worked hard to make your print project look as
professional as possible. Now, by choosing a quality
printer and properly preparing your digital files,
your job will be everything you've hoped for.
Here's some basic information about fonts, file
formats, photos, graphics, and general layout
Fonts & Placed Graphics
Our goal is make your job look
great on the press. To do so we need the fonts
and graphics you have utilized in your page layout
program. It is often surprising how many auxiliary
files are needed to print even a simple document.
Without question, the number one cause of printing
errors and production delays is missing graphics
Many times the fonts used in
your document have split personalities. They may
be represented on your hard drive by anywhere
from 2 to 16 or more separate files! If your font
has bold, semi-bold, demi-bold, oblique or light
versions, and italic versions of all those, it
is easy to understand why missing one or two critical
files is a common error. Ultimately, you'll do
yourself a favor by being zealous about font collection.
Include every font used anywhere in any version
in your project -- that's right even that font
you used to make those cool looking comma's must
be included. Otherwise we'll be calling you before
your job is ready, and that's not the way its
meant to be.
We accept jobs from Quark XPress,
Adobe PageMaker, Adobe Illustrator, Macromedia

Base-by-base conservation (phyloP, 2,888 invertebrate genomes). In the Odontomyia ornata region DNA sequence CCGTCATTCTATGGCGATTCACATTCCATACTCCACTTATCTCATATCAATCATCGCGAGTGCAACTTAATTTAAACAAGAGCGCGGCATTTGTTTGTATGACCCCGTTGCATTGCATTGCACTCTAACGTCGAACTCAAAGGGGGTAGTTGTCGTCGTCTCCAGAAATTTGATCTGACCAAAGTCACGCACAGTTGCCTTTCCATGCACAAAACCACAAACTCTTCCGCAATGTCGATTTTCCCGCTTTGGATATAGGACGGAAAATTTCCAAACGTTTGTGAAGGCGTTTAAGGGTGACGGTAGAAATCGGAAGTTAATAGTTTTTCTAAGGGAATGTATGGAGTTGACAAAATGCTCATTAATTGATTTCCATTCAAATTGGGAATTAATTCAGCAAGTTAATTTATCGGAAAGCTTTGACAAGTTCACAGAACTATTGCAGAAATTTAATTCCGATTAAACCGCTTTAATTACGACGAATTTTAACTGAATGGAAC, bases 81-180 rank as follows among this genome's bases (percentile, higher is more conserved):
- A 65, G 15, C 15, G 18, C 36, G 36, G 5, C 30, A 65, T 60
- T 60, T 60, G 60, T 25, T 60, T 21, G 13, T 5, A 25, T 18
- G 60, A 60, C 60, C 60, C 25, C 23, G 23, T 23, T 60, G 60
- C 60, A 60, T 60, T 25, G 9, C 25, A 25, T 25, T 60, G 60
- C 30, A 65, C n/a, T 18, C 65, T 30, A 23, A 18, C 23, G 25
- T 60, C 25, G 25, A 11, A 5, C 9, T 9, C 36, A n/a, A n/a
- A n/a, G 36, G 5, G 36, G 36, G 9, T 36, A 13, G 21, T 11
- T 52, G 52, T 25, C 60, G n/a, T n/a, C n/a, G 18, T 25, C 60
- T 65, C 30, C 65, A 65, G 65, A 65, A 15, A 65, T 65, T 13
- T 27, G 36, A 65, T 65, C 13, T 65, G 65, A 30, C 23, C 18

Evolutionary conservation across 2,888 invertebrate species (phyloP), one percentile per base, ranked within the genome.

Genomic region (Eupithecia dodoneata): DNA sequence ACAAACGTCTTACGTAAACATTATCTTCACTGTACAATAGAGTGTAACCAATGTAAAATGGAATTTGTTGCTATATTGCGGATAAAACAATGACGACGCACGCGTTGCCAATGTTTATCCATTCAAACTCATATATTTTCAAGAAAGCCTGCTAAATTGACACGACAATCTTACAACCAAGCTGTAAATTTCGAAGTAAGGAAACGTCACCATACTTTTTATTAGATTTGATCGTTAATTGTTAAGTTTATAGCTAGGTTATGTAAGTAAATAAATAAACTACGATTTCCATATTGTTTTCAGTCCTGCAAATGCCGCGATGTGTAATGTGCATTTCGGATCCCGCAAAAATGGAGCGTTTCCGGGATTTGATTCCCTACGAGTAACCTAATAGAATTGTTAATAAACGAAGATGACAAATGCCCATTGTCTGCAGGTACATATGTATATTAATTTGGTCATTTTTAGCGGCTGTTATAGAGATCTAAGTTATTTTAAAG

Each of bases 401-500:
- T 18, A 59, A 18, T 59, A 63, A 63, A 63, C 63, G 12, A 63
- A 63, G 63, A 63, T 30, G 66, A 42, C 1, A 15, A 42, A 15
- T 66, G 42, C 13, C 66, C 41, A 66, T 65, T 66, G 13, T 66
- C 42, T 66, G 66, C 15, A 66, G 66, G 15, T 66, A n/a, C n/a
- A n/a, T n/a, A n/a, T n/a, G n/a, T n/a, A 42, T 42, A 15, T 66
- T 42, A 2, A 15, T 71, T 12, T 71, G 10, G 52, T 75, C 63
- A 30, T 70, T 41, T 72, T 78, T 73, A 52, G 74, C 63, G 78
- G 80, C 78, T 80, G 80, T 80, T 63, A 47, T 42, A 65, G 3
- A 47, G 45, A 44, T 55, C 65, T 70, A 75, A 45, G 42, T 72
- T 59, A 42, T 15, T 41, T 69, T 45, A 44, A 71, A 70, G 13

Freehand, Corel Draw and Adobe Photoshop for either
Macintosh or Windows platforms. But we highly
recommend using CorelDraw
for the pc. Quark and PageMaker files from Macs
work, but often require extra computer time and
close oversight to avoid font and RIP difficulties.
General Layout Tips
All the page layout programs
we support have some common things that should
be checked before sending you r files off into
the big bad world.
Are all linked graphics up to
We all like to get things right the first time,
but often those dynamic graphics and stunning
photos have been modified since the first time
they were placed in your page layout. Make sure
that the most recent versions of all your placed
items are shown as up-to-date in the links control
box (Pagemaker) and the picture usage utility
(Quark XPress). If not, be sure to update them
and double check that the scaling applied to them
within the layout program has not changed. (sometimes
graphics revert to 100% scale when updated).
Be sure to include all of these